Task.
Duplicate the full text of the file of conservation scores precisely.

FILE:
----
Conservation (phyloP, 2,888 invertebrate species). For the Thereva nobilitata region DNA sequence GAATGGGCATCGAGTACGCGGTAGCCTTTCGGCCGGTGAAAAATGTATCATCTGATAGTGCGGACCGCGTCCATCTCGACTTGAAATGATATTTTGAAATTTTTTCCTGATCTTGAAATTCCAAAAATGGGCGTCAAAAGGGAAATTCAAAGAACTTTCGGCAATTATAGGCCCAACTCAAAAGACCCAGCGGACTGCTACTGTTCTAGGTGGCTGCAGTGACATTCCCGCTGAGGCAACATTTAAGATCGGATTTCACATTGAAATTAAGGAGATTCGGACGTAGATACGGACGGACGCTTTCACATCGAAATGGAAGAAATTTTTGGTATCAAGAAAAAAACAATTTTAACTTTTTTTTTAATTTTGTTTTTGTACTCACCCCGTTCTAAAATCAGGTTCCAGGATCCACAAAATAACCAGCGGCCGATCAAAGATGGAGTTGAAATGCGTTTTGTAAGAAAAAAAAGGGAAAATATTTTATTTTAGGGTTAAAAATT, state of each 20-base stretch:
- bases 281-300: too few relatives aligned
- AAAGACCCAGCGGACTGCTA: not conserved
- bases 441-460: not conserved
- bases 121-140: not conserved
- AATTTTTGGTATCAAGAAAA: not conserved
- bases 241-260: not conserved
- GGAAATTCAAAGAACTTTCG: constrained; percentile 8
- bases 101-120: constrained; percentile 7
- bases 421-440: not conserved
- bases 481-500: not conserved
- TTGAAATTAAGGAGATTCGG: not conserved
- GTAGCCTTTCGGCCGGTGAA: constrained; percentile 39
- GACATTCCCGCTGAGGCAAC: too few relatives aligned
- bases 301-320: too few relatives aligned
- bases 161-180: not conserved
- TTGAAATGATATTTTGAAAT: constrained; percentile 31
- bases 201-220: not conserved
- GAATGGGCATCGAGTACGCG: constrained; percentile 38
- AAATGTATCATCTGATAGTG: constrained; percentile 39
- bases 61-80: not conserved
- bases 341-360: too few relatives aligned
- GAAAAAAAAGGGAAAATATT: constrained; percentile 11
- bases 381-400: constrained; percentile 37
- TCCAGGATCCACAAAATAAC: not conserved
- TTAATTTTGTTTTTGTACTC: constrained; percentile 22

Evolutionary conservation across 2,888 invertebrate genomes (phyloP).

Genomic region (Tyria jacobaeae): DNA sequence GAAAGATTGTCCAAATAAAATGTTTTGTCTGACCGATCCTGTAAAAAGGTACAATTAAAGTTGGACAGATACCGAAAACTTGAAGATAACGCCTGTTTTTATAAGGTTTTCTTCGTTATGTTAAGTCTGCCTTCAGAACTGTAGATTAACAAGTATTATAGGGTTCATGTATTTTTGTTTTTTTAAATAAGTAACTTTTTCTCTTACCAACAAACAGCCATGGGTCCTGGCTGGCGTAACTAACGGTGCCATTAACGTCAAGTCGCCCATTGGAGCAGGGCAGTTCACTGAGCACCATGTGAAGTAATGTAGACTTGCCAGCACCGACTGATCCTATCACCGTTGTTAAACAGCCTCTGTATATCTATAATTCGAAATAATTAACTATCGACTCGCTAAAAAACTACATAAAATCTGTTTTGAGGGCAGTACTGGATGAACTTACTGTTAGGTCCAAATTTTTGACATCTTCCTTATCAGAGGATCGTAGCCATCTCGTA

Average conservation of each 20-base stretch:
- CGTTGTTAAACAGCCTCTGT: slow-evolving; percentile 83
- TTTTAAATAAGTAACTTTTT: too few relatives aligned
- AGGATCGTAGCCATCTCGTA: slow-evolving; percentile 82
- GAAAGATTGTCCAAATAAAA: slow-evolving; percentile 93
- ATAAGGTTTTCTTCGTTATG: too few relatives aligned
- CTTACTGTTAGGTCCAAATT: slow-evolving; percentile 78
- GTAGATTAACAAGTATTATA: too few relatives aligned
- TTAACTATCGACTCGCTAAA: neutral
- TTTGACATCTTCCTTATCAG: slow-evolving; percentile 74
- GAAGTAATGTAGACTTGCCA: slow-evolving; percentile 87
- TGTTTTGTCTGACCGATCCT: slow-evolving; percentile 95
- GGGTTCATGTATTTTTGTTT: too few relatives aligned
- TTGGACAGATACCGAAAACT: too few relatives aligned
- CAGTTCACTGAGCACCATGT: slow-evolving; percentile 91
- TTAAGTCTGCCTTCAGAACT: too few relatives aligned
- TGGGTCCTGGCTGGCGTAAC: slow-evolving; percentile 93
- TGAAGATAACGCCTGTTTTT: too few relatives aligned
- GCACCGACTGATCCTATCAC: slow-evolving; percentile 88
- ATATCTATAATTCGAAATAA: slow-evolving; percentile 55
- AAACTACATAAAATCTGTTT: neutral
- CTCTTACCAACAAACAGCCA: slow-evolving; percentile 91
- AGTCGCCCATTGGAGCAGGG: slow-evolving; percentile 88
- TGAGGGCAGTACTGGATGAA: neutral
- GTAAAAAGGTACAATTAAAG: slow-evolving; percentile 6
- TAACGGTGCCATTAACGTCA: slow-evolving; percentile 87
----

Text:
Conservation (phyloP, 2,888 invertebrate species). For the Thereva nobilitata region DNA sequence GAATGGGCATCGAGTACGCGGTAGCCTTTCGGCCGGTGAAAAATGTATCATCTGATAGTGCGGACCGCGTCCATCTCGACTTGAAATGATATTTTGAAATTTTTTCCTGATCTTGAAATTCCAAAAATGGGCGTCAAAAGGGAAATTCAAAGAACTTTCGGCAATTATAGGCCCAACTCAAAAGACCCAGCGGACTGCTACTGTTCTAGGTGGCTGCAGTGACATTCCCGCTGAGGCAACATTTAAGATCGGATTTCACATTGAAATTAAGGAGATTCGGACGTAGATACGGACGGACGCTTTCACATCGAAATGGAAGAAATTTTTGGTATCAAGAAAAAAACAATTTTAACTTTTTTTTTAATTTTGTTTTTGTACTCACCCCGTTCTAAAATCAGGTTCCAGGATCCACAAAATAACCAGCGGCCGATCAAAGATGGAGTTGAAATGCGTTTTGTAAGAAAAAAAAGGGAAAATATTTTATTTTAGGGTTAAAAATT, state of each 20-base stretch:
- bases 281-300: too few relatives aligned
- AAAGACCCAGCGGACTGCTA: not conserved
- bases 441-460: not conserved
- bases 121-140: not conserved
- AATTTTTGGTATCAAGAAAA: not conserved
- bases 241-260: not conserved
- GGAAATTCAAAGAACTTTCG: constrained; percentile 8
- bases 101-120: constrained; percentile 7
- bases 421-440: not conserved
- bases 481-500: not conserved
- TTGAAATTAAGGAGATTCGG: not conserved
- GTAGCCTTTCGGCCGGTGAA: constrained; percentile 39
- GACATTCCCGCTGAGGCAAC: too few relatives aligned
- bases 301-320: too few relatives aligned
- bases 161-180: not conserved
- TTGAAATGATATTTTGAAAT: constrained; percentile 31
- bases 201-220: not conserved
- GAATGGGCATCGAGTACGCG: constrained; percentile 38
- AAATGTATCATCTGATAGTG: constrained; percentile 39
- bases 61-80: not conserved
- bases 341-360: too few relatives aligned
- GAAAAAAAAGGGAAAATATT: constrained; percentile 11
- bases 381-400: constrained; percentile 37
- TCCAGGATCCACAAAATAAC: not conserved
- TTAATTTTGTTTTTGTACTC: constrained; percentile 22

Evolutionary conservation across 2,888 invertebrate genomes (phyloP).

Genomic region (Tyria jacobaeae): DNA sequence GAAAGATTGTCCAAATAAAATGTTTTGTCTGACCGATCCTGTAAAAAGGTACAATTAAAGTTGGACAGATACCGAAAACTTGAAGATAACGCCTGTTTTTATAAGGTTTTCTTCGTTATGTTAAGTCTGCCTTCAGAACTGTAGATTAACAAGTATTATAGGGTTCATGTATTTTTGTTTTTTTAAATAAGTAACTTTTTCTCTTACCAACAAACAGCCATGGGTCCTGGCTGGCGTAACTAACGGTGCCATTAACGTCAAGTCGCCCATTGGAGCAGGGCAGTTCACTGAGCACCATGTGAAGTAATGTAGACTTGCCAGCACCGACTGATCCTATCACCGTTGTTAAACAGCCTCTGTATATCTATAATTCGAAATAATTAACTATCGACTCGCTAAAAAACTACATAAAATCTGTTTTGAGGGCAGTACTGGATGAACTTACTGTTAGGTCCAAATTTTTGACATCTTCCTTATCAGAGGATCGTAGCCATCTCGTA

Average conservation of each 20-base stretch:
- CGTTGTTAAACAGCCTCTGT: slow-evolving; percentile 83
- TTTTAAATAAGTAACTTTTT: too few relatives aligned
- AGGATCGTAGCCATCTCGTA: slow-evolving; percentile 82
- GAAAGATTGTCCAAATAAAA: slow-evolving; percentile 93
- ATAAGGTTTTCTTCGTTATG: too few relatives aligned
- CTTACTGTTAGGTCCAAATT: slow-evolving; percentile 78
- GTAGATTAACAAGTATTATA: too few relatives aligned
- TTAACTATCGACTCGCTAAA: neutral
- TTTGACATCTTCCTTATCAG: slow-evolving; percentile 74
- GAAGTAATGTAGACTTGCCA: slow-evolving; percentile 87
- TGTTTTGTCTGACCGATCCT: slow-evolving; percentile 95
- GGGTTCATGTATTTTTGTTT: too few relatives aligned
- TTGGACAGATACCGAAAACT: too few relatives aligned
- CAGTTCACTGAGCACCATGT: slow-evolving; percentile 91
- TTAAGTCTGCCTTCAGAACT: too few relatives aligned
- TGGGTCCTGGCTGGCGTAAC: slow-evolving; percentile 93
- TGAAGATAACGCCTGTTTTT: too few relatives aligned
- GCACCGACTGATCCTATCAC: slow-evolving; percentile 88
- ATATCTATAATTCGAAATAA: slow-evolving; percentile 55
- AAACTACATAAAATCTGTTT: neutral
- CTCTTACCAACAAACAGCCA: slow-evolving; percentile 91
- AGTCGCCCATTGGAGCAGGG: slow-evolving; percentile 88
- TGAGGGCAGTACTGGATGAA: neutral
- GTAAAAAGGTACAATTAAAG: slow-evolving; percentile 6
- TAACGGTGCCATTAACGTCA: slow-evolving; percentile 87